Thallium is a chemical element with the symbol Tl and atomic number 81. It is a gray post-transition metal that is not found free in nature. When isolated, thallium resembles tin, but discolors when exposed to air. Chemists William Crookes and Claude-Auguste Lamy discovered thallium independently in 1861, in residues of sulfuric acid production. Both used the newly developed method of flame spectroscopy, in which thallium produces a notable green spectral line. Thallium, from Greek θαλλός, thallós, meaning "green shoot" or "twig", was named by Crookes. It was isolated by both Lamy and Crookes in 1862; Lamy by electrolysis, and Crookes by precipitation and melting of the resultant powder. Crookes exhibited it as a powder precipitated by zinc at the international exhibition, which opened on 1 May that year. Thallium tends to form the +3 and +1 oxidation states. The +3 state resembles that of the other elements in group 13 (boron, aluminium, gallium, indium). However, the +1 state, which is far more prominent in thallium than the elements above it, recalls the chemistry of alkali metals, and thallium(I) ions are found geologically mostly in potassium-based ores, and (when ingested) are handled in many ways like potassium ions (K+) by ion pumps in living cells.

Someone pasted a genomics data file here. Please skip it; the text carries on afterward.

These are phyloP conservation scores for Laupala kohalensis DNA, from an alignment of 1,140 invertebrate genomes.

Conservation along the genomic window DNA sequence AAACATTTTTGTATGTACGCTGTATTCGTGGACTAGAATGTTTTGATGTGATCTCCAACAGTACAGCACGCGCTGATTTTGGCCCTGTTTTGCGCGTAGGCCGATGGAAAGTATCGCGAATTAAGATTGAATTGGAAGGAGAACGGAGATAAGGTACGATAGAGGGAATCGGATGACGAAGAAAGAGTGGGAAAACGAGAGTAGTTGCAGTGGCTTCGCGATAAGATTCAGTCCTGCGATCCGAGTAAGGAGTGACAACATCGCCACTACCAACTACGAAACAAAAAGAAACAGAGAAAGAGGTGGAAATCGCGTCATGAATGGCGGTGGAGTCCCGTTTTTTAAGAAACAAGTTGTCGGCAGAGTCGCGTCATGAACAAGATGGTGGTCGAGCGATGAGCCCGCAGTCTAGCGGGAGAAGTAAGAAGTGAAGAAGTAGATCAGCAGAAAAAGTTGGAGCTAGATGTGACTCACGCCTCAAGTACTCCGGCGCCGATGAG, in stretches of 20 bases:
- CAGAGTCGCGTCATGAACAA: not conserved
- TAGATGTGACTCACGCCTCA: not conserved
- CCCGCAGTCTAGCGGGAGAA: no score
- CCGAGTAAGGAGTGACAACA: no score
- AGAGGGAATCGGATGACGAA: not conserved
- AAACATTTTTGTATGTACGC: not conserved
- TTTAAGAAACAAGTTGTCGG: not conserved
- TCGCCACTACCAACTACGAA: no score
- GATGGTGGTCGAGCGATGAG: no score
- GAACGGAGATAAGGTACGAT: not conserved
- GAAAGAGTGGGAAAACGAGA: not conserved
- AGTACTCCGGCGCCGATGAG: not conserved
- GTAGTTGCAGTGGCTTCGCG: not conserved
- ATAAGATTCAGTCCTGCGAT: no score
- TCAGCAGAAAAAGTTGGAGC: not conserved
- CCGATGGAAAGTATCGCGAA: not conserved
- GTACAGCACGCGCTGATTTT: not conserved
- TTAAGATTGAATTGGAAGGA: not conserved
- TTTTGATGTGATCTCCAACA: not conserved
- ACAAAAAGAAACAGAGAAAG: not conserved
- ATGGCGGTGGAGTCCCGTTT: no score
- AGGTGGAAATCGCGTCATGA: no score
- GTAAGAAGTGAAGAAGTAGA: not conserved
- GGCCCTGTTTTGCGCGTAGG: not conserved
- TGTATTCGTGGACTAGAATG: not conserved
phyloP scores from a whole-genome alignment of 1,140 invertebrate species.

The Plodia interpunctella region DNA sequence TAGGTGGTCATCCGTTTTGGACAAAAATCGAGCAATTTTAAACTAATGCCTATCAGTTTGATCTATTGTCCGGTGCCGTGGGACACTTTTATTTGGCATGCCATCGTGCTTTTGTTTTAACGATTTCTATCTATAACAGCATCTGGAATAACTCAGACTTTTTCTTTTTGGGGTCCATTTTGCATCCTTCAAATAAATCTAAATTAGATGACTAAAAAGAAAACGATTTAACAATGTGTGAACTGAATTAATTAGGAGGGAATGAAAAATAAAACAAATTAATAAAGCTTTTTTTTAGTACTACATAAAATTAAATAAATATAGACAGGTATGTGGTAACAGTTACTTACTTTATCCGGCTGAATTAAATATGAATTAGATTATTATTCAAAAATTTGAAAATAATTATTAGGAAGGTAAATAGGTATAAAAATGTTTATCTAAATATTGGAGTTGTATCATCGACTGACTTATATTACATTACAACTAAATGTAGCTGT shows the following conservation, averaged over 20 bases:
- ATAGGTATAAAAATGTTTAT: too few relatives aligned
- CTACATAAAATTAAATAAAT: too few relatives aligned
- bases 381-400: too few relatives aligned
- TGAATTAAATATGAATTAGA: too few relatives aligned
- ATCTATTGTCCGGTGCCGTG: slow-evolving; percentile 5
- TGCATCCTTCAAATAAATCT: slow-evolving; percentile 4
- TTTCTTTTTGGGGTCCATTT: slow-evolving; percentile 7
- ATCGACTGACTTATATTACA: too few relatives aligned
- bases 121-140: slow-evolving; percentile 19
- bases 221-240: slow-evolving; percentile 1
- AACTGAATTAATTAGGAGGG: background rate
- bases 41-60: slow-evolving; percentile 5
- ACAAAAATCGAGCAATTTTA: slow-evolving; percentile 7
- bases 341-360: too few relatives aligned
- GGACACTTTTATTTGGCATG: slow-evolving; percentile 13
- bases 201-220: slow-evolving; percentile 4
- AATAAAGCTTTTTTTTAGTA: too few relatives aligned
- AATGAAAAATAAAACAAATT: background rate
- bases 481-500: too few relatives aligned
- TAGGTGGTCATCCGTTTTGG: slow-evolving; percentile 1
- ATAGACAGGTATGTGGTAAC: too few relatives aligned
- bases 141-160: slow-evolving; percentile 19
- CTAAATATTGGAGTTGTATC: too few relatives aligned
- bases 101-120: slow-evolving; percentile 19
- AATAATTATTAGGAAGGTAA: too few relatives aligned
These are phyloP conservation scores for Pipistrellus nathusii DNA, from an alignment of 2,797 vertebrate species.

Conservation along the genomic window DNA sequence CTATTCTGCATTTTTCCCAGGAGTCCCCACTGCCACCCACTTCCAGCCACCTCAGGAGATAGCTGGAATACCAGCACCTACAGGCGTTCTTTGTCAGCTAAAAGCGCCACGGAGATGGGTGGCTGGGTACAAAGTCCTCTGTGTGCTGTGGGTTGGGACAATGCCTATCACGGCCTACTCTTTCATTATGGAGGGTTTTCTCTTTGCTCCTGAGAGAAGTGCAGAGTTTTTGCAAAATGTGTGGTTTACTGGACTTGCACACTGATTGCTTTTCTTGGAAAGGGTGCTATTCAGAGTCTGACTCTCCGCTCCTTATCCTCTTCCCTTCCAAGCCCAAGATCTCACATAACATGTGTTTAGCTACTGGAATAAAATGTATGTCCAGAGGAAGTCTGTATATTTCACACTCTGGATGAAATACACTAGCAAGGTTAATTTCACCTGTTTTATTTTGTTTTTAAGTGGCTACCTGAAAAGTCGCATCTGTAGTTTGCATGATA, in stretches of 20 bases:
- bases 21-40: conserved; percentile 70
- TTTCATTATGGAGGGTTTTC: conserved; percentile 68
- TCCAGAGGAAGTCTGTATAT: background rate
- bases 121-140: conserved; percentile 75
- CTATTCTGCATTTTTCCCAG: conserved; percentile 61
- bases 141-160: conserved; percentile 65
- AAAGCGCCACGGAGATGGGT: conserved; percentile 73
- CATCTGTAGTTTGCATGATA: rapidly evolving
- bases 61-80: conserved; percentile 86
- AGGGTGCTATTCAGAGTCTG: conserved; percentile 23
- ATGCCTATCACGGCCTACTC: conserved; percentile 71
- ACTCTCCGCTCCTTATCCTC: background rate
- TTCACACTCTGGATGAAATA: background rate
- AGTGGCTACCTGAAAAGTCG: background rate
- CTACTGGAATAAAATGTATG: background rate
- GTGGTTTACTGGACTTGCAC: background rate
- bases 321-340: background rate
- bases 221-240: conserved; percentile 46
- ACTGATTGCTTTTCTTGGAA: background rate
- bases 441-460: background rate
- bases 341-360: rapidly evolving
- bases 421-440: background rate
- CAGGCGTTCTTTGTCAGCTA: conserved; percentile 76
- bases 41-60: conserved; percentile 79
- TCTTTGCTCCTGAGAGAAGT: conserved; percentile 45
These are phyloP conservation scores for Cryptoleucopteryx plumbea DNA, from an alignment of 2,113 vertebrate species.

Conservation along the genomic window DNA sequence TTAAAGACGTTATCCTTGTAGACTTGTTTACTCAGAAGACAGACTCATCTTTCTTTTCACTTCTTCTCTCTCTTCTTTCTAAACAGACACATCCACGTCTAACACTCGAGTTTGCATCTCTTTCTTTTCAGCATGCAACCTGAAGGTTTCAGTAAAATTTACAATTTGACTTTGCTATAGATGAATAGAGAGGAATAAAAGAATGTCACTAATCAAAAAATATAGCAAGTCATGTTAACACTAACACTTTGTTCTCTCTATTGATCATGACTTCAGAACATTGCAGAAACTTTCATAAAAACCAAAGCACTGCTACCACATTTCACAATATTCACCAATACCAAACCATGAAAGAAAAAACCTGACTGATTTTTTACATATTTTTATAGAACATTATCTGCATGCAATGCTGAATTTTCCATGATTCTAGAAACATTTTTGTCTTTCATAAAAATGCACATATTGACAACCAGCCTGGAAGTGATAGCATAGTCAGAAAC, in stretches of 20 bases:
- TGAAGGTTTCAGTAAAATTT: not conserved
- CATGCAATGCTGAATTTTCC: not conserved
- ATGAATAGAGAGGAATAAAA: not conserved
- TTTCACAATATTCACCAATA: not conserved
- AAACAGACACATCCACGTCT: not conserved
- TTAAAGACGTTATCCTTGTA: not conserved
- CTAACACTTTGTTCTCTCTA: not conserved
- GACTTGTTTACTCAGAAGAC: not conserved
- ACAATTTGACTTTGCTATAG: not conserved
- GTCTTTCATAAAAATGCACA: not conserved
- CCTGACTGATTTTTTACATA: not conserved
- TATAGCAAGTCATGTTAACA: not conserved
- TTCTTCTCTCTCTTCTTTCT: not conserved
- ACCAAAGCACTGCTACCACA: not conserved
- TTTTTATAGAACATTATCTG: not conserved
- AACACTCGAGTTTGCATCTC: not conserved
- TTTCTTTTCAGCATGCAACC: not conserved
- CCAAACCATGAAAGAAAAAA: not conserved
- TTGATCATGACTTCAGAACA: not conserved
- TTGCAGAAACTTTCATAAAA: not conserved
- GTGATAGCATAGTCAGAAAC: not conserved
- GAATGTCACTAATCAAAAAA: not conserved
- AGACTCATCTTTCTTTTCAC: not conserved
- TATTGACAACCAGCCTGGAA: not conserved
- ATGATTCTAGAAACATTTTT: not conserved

Commercially, thallium is produced not from potassium ores, but as a byproduct from refining of heavy-metal sulfide ores. Approximately 65% of thallium production is used in the electronics industry, and the remainder is used in the pharmaceutical industry and in glass manufacturing. It is also used in infrared detectors. The radioisotope thallium-201 (as the soluble chloride TlCl) is used in small amounts as an agent in a nuclear medicine scan, during one type of nuclear cardiac stress test.
Soluble thallium salts (many of which are nearly tasteless) are highly toxic, and they were historically used in rat poisons and insecticides. Because of their nonselective toxicity, use of these compounds has been restricted or banned in many countries. Thallium poisoning usually results in hair loss. Because of its historic popularity as a murder weapon, thallium has gained notoriety as "the poisoner's poison" and "inheritance powder" (alongside arsenic).